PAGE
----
This was the first instance when a document discussing global warming ended up in front of the president of the United States. It would not be the last.
Keeling knew from his travels around California that he needed to make his measurements at a remote location that wouldn’t be contaminated by local pollution. That’s why he settled on Hawaii. Hawaii’s big island is the site of the volcano Mauna Loa, and Keeling set up his CO2 instrument near the top of Mauna Loa. Isolated in the middle of the Pacific Ocean and at more than eleven thousand feet above sea level, the top of the Mauna Loa volcano is an ideal location to make measurements of atmospheric carbon dioxide that reflect global trends, but not local influences such as factories or forests that may boost or lower the carbon dioxide level within their vicinity. The sensors were positioned so that they sampled the incoming ocean breeze well above the thermal inversion layer; thus the air was not affected by nearby human activities, vegetation, or other factors on the island. Obviously, volcanoes are potentially a big source of CO2, but Keeling took this into account when positioning his instrument, locating it upwind of Mauna Loa’s vent and installing sensors to give alerts if the winds shift.
What he found was both disturbing and fascinating, creepy and profound. Keeling, using his Mauna Loa measurements, could see that with each passing year CO2 levels were steadily moving upward. As the years passed and the Mauna Loa data accumulated, Keeling’s CO2 record became increasingly impressive, showing levels of carbon dioxide that were noticeably higher year after year after year. The first instrumental measurements indicated a CO2 concentration of three hundred and fifteen ppm in 1958. The slow rise in its concentration over the first several years was enough to prompt a report from a panel of the President’s Science Advisory Council to President Johnson in 1965, indicating that the early prediction that an increase in CO2 could occur was correct and that global warming would indeed be expected to occur. This was the first instance when a document discussing global warming ended up in front of the president of the United States. It would not be the last.
In 2008, just over fifty years after Keeling started his observations, the concentration at Mauna Loa had reached 385 ppm. Keeling’s measurements thus provided solid evidence that the atmospheric CO2 concentration was increasing. If anything proved that Arrhenius had been on to something, it was these data.
One of the most striking aspects of the Keeling curve is a small CO2 wiggle that takes place every year. For every little jump up, there is a little dip back down, so that the whole curve looks sawtoothed. This wiggle happens like clockwork and is timed with the seasons. In the northern hemisphere during fall and winter, plants and leaves die off and decay, releasing CO2 back into the atmosphere and causing a small spike. And then during the spring and summer, when plants are taking CO2 out of the atmosphere in order to grow, carbon dioxide levels drop. Hawaii, along with most of the planet’s landmass, is situated in the northern hemisphere, so the seasonal trend in the Keeling curve is tracking the seasons in the northern hemisphere. The Keeling curve proved many important things at once. It proved that CO2 levels in the atmosphere can indeed change and that they can change on very short timescales.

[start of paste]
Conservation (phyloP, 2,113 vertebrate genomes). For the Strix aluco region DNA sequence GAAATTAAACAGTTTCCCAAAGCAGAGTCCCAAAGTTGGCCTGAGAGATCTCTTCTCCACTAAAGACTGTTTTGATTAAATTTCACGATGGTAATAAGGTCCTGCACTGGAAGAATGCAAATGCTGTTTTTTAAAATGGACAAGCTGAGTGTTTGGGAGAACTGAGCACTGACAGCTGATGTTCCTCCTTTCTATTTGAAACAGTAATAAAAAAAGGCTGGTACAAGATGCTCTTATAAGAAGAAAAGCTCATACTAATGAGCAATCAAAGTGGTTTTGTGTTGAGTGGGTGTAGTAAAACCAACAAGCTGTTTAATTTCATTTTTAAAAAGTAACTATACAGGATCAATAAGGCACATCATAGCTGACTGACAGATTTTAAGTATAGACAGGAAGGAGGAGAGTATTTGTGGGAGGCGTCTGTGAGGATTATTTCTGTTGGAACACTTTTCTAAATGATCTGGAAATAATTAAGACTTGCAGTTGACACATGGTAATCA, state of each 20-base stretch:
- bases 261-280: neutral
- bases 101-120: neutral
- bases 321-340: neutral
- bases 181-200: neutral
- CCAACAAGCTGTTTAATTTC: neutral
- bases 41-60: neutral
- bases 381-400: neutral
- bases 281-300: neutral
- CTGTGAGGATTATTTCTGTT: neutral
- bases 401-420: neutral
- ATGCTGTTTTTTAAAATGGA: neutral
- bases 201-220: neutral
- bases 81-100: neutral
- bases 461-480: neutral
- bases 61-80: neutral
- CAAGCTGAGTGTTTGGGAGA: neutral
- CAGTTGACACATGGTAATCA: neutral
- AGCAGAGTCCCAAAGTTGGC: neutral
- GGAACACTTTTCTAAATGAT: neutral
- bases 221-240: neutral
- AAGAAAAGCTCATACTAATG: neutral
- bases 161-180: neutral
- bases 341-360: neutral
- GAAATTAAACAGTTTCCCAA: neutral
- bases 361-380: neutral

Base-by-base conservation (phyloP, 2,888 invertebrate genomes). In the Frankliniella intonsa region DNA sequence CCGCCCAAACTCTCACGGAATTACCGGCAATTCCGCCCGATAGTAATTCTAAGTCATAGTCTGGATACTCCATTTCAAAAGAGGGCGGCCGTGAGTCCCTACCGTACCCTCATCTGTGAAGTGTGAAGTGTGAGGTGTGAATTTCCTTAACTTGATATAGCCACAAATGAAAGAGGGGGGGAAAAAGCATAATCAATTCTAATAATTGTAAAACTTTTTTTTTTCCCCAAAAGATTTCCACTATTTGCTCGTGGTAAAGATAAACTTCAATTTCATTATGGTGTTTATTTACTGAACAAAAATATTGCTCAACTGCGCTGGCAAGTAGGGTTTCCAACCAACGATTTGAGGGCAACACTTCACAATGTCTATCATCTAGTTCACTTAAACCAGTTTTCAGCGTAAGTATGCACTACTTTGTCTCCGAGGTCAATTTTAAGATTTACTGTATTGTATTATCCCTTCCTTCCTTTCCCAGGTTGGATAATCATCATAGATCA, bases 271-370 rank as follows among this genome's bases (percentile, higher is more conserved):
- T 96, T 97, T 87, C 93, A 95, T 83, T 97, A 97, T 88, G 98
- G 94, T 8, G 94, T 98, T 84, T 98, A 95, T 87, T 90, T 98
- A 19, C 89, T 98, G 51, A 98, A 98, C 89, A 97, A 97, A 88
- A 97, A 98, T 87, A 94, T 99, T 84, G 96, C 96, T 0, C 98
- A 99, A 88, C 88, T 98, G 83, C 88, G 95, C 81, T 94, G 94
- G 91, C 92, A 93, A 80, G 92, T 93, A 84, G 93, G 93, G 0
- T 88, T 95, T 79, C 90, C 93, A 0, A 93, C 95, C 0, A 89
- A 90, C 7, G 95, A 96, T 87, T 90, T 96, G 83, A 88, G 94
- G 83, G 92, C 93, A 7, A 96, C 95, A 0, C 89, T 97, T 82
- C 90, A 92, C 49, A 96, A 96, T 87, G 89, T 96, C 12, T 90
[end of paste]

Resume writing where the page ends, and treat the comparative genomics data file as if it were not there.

Unfortunately, scientific discoveries are not always good news. And there is a nagging fear among scientists that we’ll prove ourselves to be not so different from the woolly mammoth, the symbol of a climate that no longer exists.
Keeling’s record was the icing on the cake, and he rightly stands with Louis Agassiz, John Tyndall, and Arrhenius among the giants of climate science. He helped prove the reality of global warming by providing the data upon which the pioneering theories of Tyndall and Arrhenius could finally rest. As is the case in research science, Keeling’s painstaking measurements have been verified and supplemented by many others. Measurements at about one hundred other sites have confirmed the long-term trend shown by the Keeling curve, although no sites have a record as long as Mauna Loa. Other scientists have also extended the Keeling curve farther back in time, using measurements of CO2 in air trapped in bubbles in polar ice and in mountain glaciers. Ice cores collected from Antarctica and Greenland can be used to reconstruct climate hundreds of thousands of years ago, showing that the preindustrial amount of CO2—the level from A.D. 1000 to 1750—in the atmosphere was about two hundred and eighty ppm, about one hundred and five ppm below today’s value. The record indicates that the concentration of CO2 has increased about 36 percent in the last one hundred and fifty years, with about half of that increase happening in the last three decades. In fact, the CO2 concentration is now higher than any seen in at least the past eight hundred thousand years—and probably many millions of years before the earliest ice core measurement.
Over the past century, the evidence has piled up in support of Arrhenius’s explanation of global warming. As the evidence accumulates with each passing year, what was once a fringe theory that sprang from the mind of a single scientist in Sweden is now part of the bedrock of scientific accomplishments. Unfortunately, scientific discoveries are not always good news. And there is a nagging fear among scientists that we’ll prove ourselves to be not so different from the woolly mammoth, the symbol of a climate that no longer exists.
Heidi Cullen is a senior research scientist with Climate Central, a nonprofit research organization through which she reports on climate change for news outlets, including _PBS NewsHour_, Time.com, and The Weather Channel. She is a visiting lecturer at Princeton University, a member of the American Meteorological Society, and an associate editor of the journal _Weather, Climate, and Society_. She holds a BS in engineering and a PhD in climatology from Columbia University, and lives with her husband and two dogs in Princeton, New Jersey.